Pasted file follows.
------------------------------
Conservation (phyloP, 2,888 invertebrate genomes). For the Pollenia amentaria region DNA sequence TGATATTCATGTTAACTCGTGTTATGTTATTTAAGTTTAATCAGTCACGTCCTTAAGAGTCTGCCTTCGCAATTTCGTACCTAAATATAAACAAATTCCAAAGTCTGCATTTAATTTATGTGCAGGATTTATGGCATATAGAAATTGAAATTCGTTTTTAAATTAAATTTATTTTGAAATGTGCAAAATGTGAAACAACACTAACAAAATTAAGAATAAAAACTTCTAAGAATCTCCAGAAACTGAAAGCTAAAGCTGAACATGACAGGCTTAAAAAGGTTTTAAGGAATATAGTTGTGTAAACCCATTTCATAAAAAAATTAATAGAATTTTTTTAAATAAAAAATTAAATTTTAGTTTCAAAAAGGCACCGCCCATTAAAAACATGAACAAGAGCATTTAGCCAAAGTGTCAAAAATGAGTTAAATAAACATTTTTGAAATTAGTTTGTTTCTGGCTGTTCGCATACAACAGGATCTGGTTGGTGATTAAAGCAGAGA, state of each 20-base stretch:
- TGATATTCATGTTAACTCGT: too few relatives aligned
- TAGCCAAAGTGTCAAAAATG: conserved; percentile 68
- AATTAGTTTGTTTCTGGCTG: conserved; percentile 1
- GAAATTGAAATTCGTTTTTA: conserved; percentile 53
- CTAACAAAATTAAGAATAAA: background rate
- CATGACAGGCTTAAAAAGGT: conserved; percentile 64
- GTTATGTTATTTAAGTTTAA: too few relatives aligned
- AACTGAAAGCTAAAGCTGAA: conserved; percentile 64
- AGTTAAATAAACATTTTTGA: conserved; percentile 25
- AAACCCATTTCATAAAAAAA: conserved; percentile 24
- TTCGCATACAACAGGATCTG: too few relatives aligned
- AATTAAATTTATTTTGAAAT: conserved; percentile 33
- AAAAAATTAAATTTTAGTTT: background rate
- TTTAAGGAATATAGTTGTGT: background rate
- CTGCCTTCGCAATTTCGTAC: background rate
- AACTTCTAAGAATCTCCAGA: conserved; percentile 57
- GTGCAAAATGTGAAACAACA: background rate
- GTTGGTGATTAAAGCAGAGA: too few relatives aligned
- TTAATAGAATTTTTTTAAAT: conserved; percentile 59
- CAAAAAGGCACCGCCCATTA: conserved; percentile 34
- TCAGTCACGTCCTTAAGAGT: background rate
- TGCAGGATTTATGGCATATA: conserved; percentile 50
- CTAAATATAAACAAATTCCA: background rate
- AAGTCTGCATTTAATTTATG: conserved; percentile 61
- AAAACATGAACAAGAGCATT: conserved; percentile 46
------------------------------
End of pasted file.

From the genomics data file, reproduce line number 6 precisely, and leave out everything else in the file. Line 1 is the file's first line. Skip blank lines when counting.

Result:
- CTAACAAAATTAAGAATAAA: background rate